3 instanhmvenflfm acmmpH-Sfimm 30 The use of each one of the ingredients contained in modifying a light Wi fibfous Peron? plasnc Insulating this second example is the same as in the first example, refractory Pi .havmg certam structural q except that the vermiculite (which is expanded mica) is bllity and comPresslblhty melting Ff specific used to take the place of the insulating porous particles. weight and Shrinkage factor y the addition of a i The two refractory compositions disclosed above form amounts. 9 Sohd refractory high temperature grams m the basis for the production of a refractory and sealing finely dmded form to i f l refractory PP P compound as now herein will be disclosed. In preferred of struftuml flelflblhty and .compresslblhty wlth form the refractory composition in Example I is used and P P refiactoilmess' i saymg an to it are added in varying ratios from 3 to 1 to 7 to 1 any nicrease m rf'fractonness 1S accomplished. it 18 5 40 one of the solid high temperature refractories in fine hlgiler meltmg temperature? are posslbie lower grain form and water is added to this mixture to proshnnkage factors P also l specliic i duce a suitable mastic mass for troweling or spraying as The i mammal used nistant inventlon 1s a desired. Suitable solid high temperature refractories that hght we ght fibrous porous plastic insulating re f may be used are dolomite, firebrick, aluminas, chromite, who]? has a low thermai confiucnvlty P magnesite, etc. in a suitable finely divided form to prohas hlgh mechamfal 3 ,Wlll ,wlthsfand l duce grains which can and will mix with the light weight temperatures Thls Fomposltlon hght m weight qulck material to form a suitable mastic when mixed with water. may be flpphed i or cold Surf,aeS and y The melting temperature of the solid high temperature be dr ed and set 1n the air or m heat as des red. In add1- refractories must be greater than that of the light weight non It has a norinal shnnkafe factor: 15 Impervlous to composition, which temperatures in the present disclosure water, steam or an and contalns no mmeral wool or fine are 22000 F. for Example I and 1 000 R for Example IL slag Parades which are m1tant s of the The varying of the ratios of the solid high temperature Thefolmulae of one av fibrous Porous Plasnc refractories from 3 to 1 to 7 to 1 will give the results insulating refractory composition is as follows: indicated in the following table:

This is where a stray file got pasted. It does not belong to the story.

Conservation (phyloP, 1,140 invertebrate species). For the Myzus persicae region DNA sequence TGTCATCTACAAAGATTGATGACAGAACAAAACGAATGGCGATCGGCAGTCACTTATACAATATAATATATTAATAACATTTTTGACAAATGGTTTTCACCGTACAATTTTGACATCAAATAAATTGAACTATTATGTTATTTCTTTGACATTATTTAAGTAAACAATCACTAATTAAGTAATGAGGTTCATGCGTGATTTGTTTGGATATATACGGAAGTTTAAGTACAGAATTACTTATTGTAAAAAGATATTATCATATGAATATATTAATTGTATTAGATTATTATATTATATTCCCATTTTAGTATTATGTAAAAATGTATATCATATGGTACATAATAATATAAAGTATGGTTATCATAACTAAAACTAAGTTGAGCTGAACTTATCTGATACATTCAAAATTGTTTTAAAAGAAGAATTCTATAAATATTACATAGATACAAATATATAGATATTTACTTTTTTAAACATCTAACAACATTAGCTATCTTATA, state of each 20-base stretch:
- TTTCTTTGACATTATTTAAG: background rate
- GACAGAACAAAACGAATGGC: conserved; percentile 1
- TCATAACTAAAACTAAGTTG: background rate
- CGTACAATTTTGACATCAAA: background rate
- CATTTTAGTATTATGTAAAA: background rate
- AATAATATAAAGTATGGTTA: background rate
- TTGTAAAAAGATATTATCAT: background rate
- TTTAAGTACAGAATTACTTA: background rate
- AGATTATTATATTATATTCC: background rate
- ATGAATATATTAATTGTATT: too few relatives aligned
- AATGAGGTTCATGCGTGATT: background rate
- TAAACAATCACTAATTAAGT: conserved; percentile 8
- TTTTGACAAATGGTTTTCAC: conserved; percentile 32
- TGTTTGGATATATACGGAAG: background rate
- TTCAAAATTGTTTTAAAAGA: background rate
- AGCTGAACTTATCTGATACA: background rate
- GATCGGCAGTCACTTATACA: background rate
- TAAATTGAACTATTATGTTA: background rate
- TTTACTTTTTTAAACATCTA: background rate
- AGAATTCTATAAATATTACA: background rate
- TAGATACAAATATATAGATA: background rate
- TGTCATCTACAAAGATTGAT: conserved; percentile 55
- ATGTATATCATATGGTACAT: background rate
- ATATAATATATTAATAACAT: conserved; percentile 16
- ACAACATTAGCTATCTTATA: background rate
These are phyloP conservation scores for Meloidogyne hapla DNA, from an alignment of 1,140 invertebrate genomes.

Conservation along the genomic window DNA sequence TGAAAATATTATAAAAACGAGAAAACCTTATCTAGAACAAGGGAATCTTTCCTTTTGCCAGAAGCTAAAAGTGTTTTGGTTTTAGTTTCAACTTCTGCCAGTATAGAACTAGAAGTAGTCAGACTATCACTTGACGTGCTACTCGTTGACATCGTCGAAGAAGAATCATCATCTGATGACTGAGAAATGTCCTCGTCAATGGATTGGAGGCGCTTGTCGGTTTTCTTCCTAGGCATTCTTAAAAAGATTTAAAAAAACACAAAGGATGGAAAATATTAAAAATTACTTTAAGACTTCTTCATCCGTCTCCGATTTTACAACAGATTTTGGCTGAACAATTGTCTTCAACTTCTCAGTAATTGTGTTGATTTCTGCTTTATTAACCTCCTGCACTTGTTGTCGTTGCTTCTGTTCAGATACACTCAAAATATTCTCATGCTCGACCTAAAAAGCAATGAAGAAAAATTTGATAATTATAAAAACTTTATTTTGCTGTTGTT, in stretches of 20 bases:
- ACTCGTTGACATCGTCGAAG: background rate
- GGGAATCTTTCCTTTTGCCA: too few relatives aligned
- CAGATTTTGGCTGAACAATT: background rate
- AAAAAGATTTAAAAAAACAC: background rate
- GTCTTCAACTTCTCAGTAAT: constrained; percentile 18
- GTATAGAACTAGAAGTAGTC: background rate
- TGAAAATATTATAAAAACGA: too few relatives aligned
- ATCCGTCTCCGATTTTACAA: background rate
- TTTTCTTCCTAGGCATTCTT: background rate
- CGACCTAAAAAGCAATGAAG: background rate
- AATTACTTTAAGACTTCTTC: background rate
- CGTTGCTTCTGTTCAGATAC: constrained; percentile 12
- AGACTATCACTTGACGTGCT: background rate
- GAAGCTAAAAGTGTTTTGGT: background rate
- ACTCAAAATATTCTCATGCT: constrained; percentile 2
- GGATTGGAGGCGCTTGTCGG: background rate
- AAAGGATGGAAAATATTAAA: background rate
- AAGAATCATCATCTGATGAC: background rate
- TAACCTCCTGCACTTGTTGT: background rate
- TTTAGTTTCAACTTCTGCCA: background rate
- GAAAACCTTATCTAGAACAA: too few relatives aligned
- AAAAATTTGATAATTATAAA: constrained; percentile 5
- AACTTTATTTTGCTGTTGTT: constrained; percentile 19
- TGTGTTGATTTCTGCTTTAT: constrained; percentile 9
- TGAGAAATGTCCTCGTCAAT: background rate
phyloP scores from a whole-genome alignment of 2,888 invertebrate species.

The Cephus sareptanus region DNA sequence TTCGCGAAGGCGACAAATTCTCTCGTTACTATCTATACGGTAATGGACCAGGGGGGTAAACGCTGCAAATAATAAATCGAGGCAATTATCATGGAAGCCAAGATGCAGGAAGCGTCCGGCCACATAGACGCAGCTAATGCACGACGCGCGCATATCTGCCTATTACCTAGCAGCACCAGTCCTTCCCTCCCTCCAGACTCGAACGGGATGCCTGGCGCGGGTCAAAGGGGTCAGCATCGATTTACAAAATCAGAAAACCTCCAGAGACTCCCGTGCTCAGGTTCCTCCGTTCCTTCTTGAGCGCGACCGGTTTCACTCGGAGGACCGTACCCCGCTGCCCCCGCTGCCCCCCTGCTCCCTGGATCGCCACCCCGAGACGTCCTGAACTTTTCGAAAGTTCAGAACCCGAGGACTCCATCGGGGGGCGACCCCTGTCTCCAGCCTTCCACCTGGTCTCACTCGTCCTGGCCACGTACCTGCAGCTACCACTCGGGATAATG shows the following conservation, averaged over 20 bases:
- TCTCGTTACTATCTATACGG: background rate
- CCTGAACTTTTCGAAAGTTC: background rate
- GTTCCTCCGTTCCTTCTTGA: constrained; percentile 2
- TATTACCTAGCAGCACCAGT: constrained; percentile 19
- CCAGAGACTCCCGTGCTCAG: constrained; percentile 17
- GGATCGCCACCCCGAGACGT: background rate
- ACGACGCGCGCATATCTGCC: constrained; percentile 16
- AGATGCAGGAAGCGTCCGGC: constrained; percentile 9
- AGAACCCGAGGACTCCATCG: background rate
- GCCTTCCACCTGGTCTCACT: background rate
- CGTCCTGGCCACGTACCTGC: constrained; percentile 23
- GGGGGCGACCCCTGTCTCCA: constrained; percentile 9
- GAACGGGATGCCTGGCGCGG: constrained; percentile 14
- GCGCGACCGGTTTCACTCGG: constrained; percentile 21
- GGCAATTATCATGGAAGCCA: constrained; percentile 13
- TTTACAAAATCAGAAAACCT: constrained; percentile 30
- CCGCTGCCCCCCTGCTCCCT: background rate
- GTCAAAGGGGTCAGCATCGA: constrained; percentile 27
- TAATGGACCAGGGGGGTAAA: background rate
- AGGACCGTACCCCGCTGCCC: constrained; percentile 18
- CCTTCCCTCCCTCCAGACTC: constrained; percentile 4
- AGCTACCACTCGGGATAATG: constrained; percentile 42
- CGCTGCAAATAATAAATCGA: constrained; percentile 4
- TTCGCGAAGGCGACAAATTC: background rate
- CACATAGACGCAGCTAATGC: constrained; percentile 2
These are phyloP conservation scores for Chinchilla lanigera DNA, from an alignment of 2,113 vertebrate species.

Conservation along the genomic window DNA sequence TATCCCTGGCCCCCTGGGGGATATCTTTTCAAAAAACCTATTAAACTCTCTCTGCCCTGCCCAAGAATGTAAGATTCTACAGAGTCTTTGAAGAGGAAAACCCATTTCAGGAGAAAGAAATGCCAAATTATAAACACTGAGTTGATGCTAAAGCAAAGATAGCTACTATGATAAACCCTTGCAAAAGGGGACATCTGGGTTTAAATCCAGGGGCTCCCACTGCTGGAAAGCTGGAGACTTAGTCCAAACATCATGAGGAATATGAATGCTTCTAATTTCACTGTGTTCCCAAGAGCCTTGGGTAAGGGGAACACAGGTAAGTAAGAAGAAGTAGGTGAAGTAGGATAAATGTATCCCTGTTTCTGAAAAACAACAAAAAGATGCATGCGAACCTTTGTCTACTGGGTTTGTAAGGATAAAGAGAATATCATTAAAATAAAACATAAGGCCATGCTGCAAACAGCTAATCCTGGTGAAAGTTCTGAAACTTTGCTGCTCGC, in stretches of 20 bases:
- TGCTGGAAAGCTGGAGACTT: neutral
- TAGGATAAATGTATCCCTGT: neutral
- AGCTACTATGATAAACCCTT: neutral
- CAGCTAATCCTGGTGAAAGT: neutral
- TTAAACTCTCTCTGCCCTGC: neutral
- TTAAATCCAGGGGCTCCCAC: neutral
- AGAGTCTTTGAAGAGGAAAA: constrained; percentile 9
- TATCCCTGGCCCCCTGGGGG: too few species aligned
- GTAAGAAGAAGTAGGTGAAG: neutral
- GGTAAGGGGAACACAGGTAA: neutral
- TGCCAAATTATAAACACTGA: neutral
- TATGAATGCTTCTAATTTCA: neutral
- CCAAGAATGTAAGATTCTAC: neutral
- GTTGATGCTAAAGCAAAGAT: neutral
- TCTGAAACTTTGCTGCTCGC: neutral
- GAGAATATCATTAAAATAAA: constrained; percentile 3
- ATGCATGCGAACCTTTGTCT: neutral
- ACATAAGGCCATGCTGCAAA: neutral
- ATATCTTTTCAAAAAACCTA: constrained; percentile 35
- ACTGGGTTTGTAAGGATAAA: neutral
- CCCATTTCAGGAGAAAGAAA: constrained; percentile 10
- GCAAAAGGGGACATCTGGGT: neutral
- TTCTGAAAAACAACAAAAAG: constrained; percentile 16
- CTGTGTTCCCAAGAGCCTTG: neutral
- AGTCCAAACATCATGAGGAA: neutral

Example I #1 #2 #3 #4 #5 (1) Mineral fibers 5 to 15%preferably 9.7% (2) Insulating porous particles 25 to 40%-preferably 111% gei glg lggg ag t ng 32% Examp1eI(Parts) 1 1 1 1 1 (3) White Portland cement 25 to 40%-preferably 30% g m O e (Parts)-- 3 4 5 6 7 (4%8l72 efract0ry plastic fireclay 20 to 35%-preferably v6 fi%s% r;geg%x .28% 23;? 5g 2,2,1; 2,25%

0 1 122 (5) Aluminum powder 0.1 to 0.5%-preferably 0.3% The above percentages are by weight. The melting temperature of the light weight insulating The ingredients contained in the above refractory comref-factory Fompositwn 111 Example I is 2200 While the position will now be disclosed in order to better undernormal Shrinkage factor of the composition is 15% and stand the end results obtained. the weight is 36# per cubic foot. In addition, the struc- (1) The mineral fibers are of suitable length to supply tural flexibility and compressibility of the light weight a certain amount of strength and flexibility as well as fibrous porous insulating refractory composition will nat assist in insulation. urally be affected to result in a refractory compound of reduced structural flexibility and compressibility but with a proportionate increase in refractoriness as indicated in the above table. It will be also noted from the above table that, as the ratios are increased, the melting temperature rises as well as the weight per cubic foot and the shrinkage goes down. Therefore, by the simple expedient of varying the ratios of the two materials, a refractory inculating and sealing compound may be tailored to meet the individual problems encountered on each job.

It is of course understood that the above disclosure may be varied and still come within the scope of the invention.